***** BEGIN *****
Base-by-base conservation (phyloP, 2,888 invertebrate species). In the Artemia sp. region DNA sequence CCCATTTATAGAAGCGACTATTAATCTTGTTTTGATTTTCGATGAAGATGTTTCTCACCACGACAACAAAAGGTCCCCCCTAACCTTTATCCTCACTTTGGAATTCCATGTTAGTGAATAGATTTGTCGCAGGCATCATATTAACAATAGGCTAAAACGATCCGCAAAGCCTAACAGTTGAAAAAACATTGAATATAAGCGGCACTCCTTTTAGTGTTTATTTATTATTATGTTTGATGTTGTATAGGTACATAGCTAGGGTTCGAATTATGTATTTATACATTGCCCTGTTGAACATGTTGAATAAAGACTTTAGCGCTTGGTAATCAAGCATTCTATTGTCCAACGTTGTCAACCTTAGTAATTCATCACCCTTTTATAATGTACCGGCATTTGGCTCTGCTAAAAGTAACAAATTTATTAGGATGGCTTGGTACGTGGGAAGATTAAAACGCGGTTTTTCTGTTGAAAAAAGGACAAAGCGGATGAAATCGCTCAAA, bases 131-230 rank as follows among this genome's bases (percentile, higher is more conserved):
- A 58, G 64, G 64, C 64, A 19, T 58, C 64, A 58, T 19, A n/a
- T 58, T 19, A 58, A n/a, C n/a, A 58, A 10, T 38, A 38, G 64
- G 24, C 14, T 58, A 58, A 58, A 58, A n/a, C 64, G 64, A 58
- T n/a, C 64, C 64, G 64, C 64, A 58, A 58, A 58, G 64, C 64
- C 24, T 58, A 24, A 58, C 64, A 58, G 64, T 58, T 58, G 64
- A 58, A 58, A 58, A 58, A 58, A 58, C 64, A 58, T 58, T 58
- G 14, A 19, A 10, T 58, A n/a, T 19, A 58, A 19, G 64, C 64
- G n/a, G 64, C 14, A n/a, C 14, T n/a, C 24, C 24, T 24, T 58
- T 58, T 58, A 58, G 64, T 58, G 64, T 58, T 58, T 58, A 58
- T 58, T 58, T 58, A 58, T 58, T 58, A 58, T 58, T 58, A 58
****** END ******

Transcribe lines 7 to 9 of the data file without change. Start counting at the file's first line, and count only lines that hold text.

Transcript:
- A 58, A 58, A 58, A 58, A 58, A 58, C 64, A 58, T 58, T 58
- G 14, A 19, A 10, T 58, A n/a, T 19, A 58, A 19, G 64, C 64
- G n/a, G 64, C 14, A n/a, C 14, T n/a, C 24, C 24, T 24, T 58